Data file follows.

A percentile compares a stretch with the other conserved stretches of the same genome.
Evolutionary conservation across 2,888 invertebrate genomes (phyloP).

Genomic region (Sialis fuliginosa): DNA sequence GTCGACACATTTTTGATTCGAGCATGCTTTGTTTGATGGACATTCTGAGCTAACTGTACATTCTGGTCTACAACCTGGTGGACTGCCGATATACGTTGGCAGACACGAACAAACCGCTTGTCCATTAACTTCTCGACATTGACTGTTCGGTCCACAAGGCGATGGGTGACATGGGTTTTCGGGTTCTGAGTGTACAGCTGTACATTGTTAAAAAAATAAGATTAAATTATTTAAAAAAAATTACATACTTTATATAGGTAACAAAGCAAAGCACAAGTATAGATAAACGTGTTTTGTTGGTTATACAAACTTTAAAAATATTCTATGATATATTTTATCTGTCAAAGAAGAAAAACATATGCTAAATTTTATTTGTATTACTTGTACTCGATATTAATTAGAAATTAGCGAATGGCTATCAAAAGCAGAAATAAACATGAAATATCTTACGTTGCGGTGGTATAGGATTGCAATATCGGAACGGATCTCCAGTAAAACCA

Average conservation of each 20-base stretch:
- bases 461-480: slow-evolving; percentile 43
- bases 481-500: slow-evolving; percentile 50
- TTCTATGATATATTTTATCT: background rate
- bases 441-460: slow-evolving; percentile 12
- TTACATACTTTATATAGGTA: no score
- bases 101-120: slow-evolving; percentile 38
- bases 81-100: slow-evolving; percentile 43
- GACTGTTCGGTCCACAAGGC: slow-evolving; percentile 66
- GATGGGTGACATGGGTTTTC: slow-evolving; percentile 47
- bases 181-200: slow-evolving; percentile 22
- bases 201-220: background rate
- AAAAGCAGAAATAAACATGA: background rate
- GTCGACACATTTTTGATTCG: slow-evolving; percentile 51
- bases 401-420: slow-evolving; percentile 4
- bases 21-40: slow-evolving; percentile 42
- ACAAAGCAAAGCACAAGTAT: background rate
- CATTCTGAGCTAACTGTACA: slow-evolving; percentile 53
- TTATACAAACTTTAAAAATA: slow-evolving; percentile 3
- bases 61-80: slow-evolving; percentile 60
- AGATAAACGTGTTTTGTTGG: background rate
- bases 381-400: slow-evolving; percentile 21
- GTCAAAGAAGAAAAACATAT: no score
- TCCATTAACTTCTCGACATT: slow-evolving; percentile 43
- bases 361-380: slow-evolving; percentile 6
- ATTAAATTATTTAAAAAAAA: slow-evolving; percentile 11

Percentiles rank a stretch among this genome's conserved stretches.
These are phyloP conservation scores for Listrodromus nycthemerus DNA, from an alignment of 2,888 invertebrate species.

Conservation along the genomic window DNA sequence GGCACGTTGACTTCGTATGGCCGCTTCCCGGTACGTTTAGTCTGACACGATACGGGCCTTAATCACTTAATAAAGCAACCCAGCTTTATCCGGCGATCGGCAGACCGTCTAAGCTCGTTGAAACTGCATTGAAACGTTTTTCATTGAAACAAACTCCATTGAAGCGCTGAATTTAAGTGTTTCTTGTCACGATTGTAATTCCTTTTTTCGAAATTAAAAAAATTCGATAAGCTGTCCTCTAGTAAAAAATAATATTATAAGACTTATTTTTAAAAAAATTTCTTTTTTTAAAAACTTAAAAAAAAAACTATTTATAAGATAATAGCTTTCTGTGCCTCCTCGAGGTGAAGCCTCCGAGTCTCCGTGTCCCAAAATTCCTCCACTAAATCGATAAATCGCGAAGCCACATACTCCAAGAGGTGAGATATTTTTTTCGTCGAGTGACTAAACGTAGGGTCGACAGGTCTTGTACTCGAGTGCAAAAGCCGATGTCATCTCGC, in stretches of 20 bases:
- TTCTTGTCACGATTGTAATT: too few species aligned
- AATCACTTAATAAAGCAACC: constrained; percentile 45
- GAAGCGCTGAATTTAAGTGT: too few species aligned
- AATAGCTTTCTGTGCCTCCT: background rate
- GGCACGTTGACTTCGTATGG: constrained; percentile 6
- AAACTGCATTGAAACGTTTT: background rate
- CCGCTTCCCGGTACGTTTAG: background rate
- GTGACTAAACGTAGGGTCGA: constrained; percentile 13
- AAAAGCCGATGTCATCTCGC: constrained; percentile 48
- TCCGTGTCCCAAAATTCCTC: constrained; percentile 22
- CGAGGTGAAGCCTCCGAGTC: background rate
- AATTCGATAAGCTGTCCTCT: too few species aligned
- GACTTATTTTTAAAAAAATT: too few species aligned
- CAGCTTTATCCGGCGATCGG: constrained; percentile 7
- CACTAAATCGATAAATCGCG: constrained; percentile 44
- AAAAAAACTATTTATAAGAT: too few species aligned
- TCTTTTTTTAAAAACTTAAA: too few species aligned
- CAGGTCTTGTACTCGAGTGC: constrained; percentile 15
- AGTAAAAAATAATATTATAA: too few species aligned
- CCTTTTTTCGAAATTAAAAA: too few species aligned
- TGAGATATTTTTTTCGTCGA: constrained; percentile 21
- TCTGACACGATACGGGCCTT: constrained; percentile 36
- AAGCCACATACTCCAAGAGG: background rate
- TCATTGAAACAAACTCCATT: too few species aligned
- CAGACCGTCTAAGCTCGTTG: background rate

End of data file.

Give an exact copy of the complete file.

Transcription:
A percentile compares a stretch with the other conserved stretches of the same genome.
Evolutionary conservation across 2,888 invertebrate genomes (phyloP).

Genomic region (Sialis fuliginosa): DNA sequence GTCGACACATTTTTGATTCGAGCATGCTTTGTTTGATGGACATTCTGAGCTAACTGTACATTCTGGTCTACAACCTGGTGGACTGCCGATATACGTTGGCAGACACGAACAAACCGCTTGTCCATTAACTTCTCGACATTGACTGTTCGGTCCACAAGGCGATGGGTGACATGGGTTTTCGGGTTCTGAGTGTACAGCTGTACATTGTTAAAAAAATAAGATTAAATTATTTAAAAAAAATTACATACTTTATATAGGTAACAAAGCAAAGCACAAGTATAGATAAACGTGTTTTGTTGGTTATACAAACTTTAAAAATATTCTATGATATATTTTATCTGTCAAAGAAGAAAAACATATGCTAAATTTTATTTGTATTACTTGTACTCGATATTAATTAGAAATTAGCGAATGGCTATCAAAAGCAGAAATAAACATGAAATATCTTACGTTGCGGTGGTATAGGATTGCAATATCGGAACGGATCTCCAGTAAAACCA

Average conservation of each 20-base stretch:
- bases 461-480: slow-evolving; percentile 43
- bases 481-500: slow-evolving; percentile 50
- TTCTATGATATATTTTATCT: background rate
- bases 441-460: slow-evolving; percentile 12
- TTACATACTTTATATAGGTA: no score
- bases 101-120: slow-evolving; percentile 38
- bases 81-100: slow-evolving; percentile 43
- GACTGTTCGGTCCACAAGGC: slow-evolving; percentile 66
- GATGGGTGACATGGGTTTTC: slow-evolving; percentile 47
- bases 181-200: slow-evolving; percentile 22
- bases 201-220: background rate
- AAAAGCAGAAATAAACATGA: background rate
- GTCGACACATTTTTGATTCG: slow-evolving; percentile 51
- bases 401-420: slow-evolving; percentile 4
- bases 21-40: slow-evolving; percentile 42
- ACAAAGCAAAGCACAAGTAT: background rate
- CATTCTGAGCTAACTGTACA: slow-evolving; percentile 53
- TTATACAAACTTTAAAAATA: slow-evolving; percentile 3
- bases 61-80: slow-evolving; percentile 60
- AGATAAACGTGTTTTGTTGG: background rate
- bases 381-400: slow-evolving; percentile 21
- GTCAAAGAAGAAAAACATAT: no score
- TCCATTAACTTCTCGACATT: slow-evolving; percentile 43
- bases 361-380: slow-evolving; percentile 6
- ATTAAATTATTTAAAAAAAA: slow-evolving; percentile 11

Percentiles rank a stretch among this genome's conserved stretches.
These are phyloP conservation scores for Listrodromus nycthemerus DNA, from an alignment of 2,888 invertebrate species.

Conservation along the genomic window DNA sequence GGCACGTTGACTTCGTATGGCCGCTTCCCGGTACGTTTAGTCTGACACGATACGGGCCTTAATCACTTAATAAAGCAACCCAGCTTTATCCGGCGATCGGCAGACCGTCTAAGCTCGTTGAAACTGCATTGAAACGTTTTTCATTGAAACAAACTCCATTGAAGCGCTGAATTTAAGTGTTTCTTGTCACGATTGTAATTCCTTTTTTCGAAATTAAAAAAATTCGATAAGCTGTCCTCTAGTAAAAAATAATATTATAAGACTTATTTTTAAAAAAATTTCTTTTTTTAAAAACTTAAAAAAAAAACTATTTATAAGATAATAGCTTTCTGTGCCTCCTCGAGGTGAAGCCTCCGAGTCTCCGTGTCCCAAAATTCCTCCACTAAATCGATAAATCGCGAAGCCACATACTCCAAGAGGTGAGATATTTTTTTCGTCGAGTGACTAAACGTAGGGTCGACAGGTCTTGTACTCGAGTGCAAAAGCCGATGTCATCTCGC, in stretches of 20 bases:
- TTCTTGTCACGATTGTAATT: too few species aligned
- AATCACTTAATAAAGCAACC: constrained; percentile 45
- GAAGCGCTGAATTTAAGTGT: too few species aligned
- AATAGCTTTCTGTGCCTCCT: background rate
- GGCACGTTGACTTCGTATGG: constrained; percentile 6
- AAACTGCATTGAAACGTTTT: background rate
- CCGCTTCCCGGTACGTTTAG: background rate
- GTGACTAAACGTAGGGTCGA: constrained; percentile 13
- AAAAGCCGATGTCATCTCGC: constrained; percentile 48
- TCCGTGTCCCAAAATTCCTC: constrained; percentile 22
- CGAGGTGAAGCCTCCGAGTC: background rate
- AATTCGATAAGCTGTCCTCT: too few species aligned
- GACTTATTTTTAAAAAAATT: too few species aligned
- CAGCTTTATCCGGCGATCGG: constrained; percentile 7
- CACTAAATCGATAAATCGCG: constrained; percentile 44
- AAAAAAACTATTTATAAGAT: too few species aligned
- TCTTTTTTTAAAAACTTAAA: too few species aligned
- CAGGTCTTGTACTCGAGTGC: constrained; percentile 15
- AGTAAAAAATAATATTATAA: too few species aligned
- CCTTTTTTCGAAATTAAAAA: too few species aligned
- TGAGATATTTTTTTCGTCGA: constrained; percentile 21
- TCTGACACGATACGGGCCTT: constrained; percentile 36
- AAGCCACATACTCCAAGAGG: background rate
- TCATTGAAACAAACTCCATT: too few species aligned
- CAGACCGTCTAAGCTCGTTG: background rate